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An anonymous hacker is running ransomware attacks that targets 22,900 MongoDB databases. When the attack is successful it threatens victims to report them to the authorities for breaching the GDPR legislation. As long as they pay a certain amount of money in cryptocurrency they won’t be reported.

The ransomware attack was identified Wednesday by a security researcher, Victor Gevers, at the Dutch Institute for Vulnerability Disclosure. However, the attack was first discovered in April. According to ZDnet, the hackers rely on automated scripts to scout the internet for connected MongoDB installations with no security set, i.e. password. The script erases the database’s contents and leaves a ransomware note to the victim demanding payment of 0.015 bitcoin, which is equivalent of $137. If the victim doesn’t pay within 48 hours, they don’t return the data and threaten to report it to GDPR.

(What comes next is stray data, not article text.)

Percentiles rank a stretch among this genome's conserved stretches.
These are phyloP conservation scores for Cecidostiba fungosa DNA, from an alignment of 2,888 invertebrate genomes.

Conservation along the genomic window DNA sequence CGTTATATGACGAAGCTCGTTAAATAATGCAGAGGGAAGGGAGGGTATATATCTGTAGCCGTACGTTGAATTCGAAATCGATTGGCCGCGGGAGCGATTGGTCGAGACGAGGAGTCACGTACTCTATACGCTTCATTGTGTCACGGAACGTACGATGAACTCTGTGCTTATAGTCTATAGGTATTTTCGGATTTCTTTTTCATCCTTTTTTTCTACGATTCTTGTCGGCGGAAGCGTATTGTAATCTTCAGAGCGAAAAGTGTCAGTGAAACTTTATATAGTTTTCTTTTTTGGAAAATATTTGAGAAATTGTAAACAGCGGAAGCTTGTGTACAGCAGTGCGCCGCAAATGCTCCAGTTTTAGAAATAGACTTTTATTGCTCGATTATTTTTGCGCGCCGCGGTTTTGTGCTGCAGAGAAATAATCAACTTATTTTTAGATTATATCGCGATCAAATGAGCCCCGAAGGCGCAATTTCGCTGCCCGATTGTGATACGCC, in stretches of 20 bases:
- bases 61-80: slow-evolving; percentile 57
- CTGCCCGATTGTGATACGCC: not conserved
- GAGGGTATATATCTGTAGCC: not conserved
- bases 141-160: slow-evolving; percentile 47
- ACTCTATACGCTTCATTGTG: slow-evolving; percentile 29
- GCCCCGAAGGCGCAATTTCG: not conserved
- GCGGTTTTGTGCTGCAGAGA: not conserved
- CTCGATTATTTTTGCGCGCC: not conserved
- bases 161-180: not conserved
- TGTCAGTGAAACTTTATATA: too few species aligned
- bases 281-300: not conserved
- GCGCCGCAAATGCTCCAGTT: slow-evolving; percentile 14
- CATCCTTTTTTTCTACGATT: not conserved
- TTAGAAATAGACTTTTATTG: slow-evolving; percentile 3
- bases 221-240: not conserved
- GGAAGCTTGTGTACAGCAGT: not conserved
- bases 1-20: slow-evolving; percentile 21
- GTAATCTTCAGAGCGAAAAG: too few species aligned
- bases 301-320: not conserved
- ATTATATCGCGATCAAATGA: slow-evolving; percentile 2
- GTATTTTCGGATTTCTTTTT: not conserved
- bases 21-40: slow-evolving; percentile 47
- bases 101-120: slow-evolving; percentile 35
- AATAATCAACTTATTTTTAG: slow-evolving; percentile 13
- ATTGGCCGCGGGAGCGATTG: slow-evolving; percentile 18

“In case of refusal to pay, we will contact the General Data Protection Regulation, GDPR and notify them that you store user data in an open form and is not safe,” the ransom note reads in somewhat broken English. “Under the rules of the law, you face a heavy fine or arrest.”

The seriousness of the attack

Ransomware attacks are common, but the scope of this attack cannot be underestimated. According to Gevers, the targeted 22,900 MongoDB databases make up 47% of total MongoDB databases accessible online.

“The threat to contact GDPR authorities is an interesting new dimension in the ransomware saga,” Chris Rothe, co-founder and chief product officer of threat detection firm Red Canary Inc., said. “Attackers continue to look for ways to multiply leverage. In recent years, ransomware actors have added confidentiality attacks to availability attacks to increase the probability and size of ransom payment. Adding the threat of regulatory fines is a third dimension to generate leverage.”

What experts think the government should do

Ilia Kolochenko, founder and CEO of website security firm ImmuniWeb, recommends that governments should come up with law enforcement teams or specialized agencies to scout and monitor the internet for such leaks in their regions.

For now, we have to wait patiently and see what actions will be taken. If you are using MongoDB, the advice is to check your security settings.